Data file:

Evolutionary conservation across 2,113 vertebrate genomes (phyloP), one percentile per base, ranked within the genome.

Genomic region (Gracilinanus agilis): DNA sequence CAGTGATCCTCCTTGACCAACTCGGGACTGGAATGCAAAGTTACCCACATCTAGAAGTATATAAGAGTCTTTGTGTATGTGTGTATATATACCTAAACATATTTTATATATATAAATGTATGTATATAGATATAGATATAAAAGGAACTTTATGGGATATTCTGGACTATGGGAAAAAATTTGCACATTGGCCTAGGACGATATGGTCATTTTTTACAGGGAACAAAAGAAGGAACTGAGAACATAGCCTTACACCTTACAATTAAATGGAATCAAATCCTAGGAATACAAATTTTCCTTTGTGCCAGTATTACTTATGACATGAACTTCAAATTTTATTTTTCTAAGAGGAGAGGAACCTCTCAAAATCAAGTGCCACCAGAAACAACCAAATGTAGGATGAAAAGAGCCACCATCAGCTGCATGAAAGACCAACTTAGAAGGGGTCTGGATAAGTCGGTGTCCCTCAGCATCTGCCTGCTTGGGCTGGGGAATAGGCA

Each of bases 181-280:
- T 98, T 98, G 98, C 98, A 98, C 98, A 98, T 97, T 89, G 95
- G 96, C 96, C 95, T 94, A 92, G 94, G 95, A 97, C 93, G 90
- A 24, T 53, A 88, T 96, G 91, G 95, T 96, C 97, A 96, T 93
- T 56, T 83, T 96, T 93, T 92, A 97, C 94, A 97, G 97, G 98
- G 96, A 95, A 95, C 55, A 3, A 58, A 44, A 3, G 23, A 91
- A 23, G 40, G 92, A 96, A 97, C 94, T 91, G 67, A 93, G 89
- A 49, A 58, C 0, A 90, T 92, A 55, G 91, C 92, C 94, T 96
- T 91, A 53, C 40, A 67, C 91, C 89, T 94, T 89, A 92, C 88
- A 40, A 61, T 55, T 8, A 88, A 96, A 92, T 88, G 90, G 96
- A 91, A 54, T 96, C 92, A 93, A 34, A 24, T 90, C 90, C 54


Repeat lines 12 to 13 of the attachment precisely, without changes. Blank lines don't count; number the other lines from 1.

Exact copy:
- A 40, A 61, T 55, T 8, A 88, A 96, A 92, T 88, G 90, G 96
- A 91, A 54, T 96, C 92, A 93, A 34, A 24, T 90, C 90, C 54